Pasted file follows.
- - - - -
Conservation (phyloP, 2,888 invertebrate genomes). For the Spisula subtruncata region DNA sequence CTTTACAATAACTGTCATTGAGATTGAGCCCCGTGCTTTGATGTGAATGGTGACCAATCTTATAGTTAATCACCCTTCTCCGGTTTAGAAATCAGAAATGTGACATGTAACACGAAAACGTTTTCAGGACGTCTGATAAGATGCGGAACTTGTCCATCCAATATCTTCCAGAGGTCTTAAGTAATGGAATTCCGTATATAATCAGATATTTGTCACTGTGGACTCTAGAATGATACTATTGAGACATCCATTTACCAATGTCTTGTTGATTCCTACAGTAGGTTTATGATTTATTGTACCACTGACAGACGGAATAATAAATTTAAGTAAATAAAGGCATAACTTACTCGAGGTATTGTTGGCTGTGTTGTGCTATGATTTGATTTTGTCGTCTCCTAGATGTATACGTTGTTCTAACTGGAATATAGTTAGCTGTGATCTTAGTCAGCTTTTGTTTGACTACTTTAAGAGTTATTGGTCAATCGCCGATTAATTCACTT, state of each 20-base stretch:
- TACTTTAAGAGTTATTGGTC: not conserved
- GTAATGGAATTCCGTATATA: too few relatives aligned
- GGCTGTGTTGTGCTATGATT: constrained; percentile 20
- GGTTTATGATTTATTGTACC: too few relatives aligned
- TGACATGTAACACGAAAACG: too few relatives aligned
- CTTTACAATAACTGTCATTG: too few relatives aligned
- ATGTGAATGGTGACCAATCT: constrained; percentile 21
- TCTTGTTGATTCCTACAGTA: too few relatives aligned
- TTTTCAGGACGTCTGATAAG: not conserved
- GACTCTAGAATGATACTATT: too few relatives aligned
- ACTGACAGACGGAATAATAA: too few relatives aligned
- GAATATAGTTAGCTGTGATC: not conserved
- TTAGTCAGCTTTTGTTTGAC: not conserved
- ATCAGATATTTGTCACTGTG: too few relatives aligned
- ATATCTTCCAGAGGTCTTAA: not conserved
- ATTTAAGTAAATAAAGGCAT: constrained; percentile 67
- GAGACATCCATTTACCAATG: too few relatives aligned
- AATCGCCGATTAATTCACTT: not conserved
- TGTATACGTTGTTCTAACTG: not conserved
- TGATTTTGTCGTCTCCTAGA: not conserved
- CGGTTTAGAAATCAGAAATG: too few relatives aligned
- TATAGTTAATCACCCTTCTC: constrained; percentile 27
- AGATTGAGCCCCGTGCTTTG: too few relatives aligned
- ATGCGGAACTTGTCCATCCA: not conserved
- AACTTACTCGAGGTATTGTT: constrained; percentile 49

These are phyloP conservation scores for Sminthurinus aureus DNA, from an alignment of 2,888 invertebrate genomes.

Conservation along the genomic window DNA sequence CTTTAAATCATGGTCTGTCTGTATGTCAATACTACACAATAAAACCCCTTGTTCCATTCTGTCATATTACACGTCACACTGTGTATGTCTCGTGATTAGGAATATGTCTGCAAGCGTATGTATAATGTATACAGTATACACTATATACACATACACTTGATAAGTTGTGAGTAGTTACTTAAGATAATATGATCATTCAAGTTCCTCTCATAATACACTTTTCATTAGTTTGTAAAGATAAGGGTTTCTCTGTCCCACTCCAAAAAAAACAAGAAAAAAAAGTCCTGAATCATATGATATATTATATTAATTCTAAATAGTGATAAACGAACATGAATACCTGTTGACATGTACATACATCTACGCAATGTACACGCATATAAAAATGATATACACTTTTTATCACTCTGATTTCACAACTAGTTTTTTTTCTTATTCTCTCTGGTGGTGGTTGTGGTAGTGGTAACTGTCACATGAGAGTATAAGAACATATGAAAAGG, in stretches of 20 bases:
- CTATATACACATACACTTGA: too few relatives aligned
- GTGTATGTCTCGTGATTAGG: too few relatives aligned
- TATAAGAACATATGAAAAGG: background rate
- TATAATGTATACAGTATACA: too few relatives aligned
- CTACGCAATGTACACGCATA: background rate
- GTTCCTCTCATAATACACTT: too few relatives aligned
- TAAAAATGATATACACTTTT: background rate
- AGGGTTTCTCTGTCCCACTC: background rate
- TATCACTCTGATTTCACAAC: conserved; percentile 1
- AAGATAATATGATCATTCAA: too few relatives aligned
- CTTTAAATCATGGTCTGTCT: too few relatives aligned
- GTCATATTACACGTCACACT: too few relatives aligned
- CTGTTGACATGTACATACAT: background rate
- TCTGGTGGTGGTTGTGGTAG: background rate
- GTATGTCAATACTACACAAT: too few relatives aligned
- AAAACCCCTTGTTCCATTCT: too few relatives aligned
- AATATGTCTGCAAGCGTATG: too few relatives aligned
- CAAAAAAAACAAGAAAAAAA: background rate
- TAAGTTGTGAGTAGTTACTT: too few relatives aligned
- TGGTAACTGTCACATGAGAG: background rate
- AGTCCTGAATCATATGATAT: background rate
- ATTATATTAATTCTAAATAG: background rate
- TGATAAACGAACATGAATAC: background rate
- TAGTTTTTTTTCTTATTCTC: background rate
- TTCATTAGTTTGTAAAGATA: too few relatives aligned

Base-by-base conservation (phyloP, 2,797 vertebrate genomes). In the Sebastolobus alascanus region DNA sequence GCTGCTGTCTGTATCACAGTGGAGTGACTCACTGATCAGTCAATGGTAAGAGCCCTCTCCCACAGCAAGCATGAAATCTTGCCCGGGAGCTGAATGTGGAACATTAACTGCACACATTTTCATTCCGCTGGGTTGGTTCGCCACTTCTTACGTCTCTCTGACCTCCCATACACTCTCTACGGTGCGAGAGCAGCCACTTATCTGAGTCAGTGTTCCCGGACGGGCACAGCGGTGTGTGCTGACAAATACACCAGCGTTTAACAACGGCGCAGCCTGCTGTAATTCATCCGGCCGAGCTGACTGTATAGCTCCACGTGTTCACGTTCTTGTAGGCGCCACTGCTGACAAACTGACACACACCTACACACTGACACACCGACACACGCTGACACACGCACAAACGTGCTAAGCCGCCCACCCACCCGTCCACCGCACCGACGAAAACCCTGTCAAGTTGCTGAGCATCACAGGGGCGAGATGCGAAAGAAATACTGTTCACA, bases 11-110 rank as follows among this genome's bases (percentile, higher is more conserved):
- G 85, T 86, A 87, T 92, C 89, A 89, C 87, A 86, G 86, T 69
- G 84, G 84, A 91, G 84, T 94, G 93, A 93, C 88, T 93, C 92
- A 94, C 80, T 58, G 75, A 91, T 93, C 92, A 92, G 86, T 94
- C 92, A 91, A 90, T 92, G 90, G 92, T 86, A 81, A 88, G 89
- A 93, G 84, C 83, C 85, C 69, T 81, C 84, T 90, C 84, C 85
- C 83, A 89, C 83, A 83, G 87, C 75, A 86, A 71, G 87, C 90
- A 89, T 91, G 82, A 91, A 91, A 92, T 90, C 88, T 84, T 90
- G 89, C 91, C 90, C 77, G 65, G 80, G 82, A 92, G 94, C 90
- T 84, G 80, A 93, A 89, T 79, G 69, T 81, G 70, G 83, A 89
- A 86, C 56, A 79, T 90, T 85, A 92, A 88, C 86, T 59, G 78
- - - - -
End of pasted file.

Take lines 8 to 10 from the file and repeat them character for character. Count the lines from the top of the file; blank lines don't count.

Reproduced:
- ATGTGAATGGTGACCAATCT: constrained; percentile 21
- TCTTGTTGATTCCTACAGTA: too few relatives aligned
- TTTTCAGGACGTCTGATAAG: not conserved